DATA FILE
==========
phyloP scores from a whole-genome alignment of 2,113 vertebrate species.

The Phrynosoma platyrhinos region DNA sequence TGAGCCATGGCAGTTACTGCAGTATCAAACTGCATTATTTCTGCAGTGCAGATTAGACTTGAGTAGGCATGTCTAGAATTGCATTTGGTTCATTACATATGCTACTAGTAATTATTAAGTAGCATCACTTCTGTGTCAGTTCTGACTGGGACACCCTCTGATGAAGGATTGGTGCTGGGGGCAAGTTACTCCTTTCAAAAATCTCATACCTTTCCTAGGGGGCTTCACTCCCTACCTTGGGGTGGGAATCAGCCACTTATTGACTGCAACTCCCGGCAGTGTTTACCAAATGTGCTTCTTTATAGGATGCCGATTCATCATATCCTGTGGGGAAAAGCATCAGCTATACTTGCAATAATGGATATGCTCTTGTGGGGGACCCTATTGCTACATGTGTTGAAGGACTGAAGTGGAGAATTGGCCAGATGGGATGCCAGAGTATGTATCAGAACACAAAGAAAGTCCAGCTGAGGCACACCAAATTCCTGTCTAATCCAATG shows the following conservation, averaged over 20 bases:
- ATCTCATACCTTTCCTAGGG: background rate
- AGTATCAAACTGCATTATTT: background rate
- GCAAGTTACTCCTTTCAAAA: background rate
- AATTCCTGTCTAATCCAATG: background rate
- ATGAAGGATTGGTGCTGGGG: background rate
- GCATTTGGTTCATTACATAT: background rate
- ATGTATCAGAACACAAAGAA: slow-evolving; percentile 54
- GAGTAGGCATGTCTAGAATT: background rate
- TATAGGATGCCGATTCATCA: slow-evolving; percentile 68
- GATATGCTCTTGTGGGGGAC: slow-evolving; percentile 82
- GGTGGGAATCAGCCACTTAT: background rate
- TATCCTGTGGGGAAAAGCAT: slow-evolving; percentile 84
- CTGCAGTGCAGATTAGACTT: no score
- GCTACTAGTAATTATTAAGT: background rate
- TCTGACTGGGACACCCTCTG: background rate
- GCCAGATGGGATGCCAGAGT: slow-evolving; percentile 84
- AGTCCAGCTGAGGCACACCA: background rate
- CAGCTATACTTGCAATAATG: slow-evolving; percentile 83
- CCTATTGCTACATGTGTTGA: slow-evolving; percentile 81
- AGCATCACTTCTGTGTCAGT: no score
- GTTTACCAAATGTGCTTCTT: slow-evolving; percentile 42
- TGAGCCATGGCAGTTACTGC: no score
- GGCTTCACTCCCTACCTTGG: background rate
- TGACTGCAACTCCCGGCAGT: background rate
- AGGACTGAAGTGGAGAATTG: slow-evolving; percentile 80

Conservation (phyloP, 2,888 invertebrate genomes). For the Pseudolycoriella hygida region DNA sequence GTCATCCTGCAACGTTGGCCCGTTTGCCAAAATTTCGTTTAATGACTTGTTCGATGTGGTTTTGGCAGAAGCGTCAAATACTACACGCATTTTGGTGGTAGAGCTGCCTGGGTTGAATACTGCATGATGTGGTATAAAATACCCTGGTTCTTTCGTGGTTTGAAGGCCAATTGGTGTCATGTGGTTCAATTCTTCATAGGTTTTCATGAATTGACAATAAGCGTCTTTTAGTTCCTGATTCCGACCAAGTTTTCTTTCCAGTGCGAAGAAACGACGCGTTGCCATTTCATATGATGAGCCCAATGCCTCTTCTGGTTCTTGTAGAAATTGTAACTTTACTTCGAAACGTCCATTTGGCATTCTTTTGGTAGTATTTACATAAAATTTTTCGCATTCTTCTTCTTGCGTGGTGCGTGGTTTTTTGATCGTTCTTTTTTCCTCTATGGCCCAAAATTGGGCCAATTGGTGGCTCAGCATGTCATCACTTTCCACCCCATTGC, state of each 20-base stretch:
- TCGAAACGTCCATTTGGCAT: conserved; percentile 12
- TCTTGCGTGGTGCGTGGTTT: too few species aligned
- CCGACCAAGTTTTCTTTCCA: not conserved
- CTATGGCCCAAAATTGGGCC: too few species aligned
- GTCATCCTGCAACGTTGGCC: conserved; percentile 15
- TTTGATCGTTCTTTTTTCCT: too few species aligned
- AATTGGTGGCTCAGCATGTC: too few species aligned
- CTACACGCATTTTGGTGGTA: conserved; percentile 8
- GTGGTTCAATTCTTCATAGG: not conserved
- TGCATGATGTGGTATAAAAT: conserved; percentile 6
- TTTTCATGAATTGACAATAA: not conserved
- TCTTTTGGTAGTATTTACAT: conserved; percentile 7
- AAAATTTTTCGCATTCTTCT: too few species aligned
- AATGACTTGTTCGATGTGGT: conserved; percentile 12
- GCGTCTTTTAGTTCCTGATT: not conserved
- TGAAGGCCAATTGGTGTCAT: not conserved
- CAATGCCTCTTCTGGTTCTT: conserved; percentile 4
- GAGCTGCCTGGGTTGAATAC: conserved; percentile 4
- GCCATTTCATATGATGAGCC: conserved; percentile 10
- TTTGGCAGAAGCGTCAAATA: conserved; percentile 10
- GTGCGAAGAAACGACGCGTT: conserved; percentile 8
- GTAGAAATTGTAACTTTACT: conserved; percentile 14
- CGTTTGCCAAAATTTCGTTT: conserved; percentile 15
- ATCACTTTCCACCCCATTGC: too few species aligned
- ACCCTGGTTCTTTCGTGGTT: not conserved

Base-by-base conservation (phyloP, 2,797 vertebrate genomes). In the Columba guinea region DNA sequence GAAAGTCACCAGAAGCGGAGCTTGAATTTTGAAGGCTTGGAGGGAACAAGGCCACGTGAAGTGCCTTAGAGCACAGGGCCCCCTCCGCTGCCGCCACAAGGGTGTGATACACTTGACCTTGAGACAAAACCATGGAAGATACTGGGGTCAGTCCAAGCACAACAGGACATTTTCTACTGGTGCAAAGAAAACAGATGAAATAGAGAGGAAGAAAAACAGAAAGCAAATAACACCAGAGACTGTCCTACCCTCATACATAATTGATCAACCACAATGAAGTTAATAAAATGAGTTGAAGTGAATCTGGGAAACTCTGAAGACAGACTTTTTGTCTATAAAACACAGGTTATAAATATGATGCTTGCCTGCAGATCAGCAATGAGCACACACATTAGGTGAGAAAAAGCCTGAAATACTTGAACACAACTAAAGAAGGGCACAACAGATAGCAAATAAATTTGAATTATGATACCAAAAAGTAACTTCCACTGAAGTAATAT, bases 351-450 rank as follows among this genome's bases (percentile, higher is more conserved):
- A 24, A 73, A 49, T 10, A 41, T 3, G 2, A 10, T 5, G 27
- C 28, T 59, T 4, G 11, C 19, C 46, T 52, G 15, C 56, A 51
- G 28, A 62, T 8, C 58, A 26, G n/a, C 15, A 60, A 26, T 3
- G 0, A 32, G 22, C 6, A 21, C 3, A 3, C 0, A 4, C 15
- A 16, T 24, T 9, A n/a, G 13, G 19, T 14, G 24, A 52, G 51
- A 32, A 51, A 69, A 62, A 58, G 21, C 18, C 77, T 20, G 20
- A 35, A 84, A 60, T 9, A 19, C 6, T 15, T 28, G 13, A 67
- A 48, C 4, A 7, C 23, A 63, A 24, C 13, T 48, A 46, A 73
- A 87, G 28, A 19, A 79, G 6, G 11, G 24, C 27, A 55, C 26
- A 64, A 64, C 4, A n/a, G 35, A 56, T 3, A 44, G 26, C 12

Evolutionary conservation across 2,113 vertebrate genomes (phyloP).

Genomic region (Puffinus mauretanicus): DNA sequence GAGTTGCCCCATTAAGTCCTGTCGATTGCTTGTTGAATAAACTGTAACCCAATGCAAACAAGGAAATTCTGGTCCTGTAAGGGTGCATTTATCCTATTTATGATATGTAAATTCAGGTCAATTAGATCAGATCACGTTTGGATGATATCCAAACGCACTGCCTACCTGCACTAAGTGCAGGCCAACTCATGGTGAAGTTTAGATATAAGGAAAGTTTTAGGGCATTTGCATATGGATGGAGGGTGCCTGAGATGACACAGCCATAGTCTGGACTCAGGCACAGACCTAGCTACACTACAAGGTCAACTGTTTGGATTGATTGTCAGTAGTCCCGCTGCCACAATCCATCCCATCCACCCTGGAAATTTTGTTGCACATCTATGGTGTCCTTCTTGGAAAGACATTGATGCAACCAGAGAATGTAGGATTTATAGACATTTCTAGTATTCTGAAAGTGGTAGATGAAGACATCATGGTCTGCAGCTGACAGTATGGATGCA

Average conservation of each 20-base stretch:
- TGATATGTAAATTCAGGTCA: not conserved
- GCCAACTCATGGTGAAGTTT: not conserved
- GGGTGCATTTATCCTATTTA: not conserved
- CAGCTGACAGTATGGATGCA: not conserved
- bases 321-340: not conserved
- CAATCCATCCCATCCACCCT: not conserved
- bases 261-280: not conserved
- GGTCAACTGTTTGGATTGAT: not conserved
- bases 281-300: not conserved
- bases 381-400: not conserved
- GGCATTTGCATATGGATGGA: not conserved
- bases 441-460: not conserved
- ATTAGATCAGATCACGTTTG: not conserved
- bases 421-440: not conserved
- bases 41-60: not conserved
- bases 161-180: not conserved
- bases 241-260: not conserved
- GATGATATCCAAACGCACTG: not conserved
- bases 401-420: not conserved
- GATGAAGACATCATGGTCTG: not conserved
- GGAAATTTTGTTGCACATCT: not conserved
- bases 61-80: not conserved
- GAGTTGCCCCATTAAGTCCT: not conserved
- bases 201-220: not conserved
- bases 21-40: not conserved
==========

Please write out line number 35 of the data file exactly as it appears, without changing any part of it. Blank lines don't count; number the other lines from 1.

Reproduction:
- AATTGGTGGCTCAGCATGTC: too few species aligned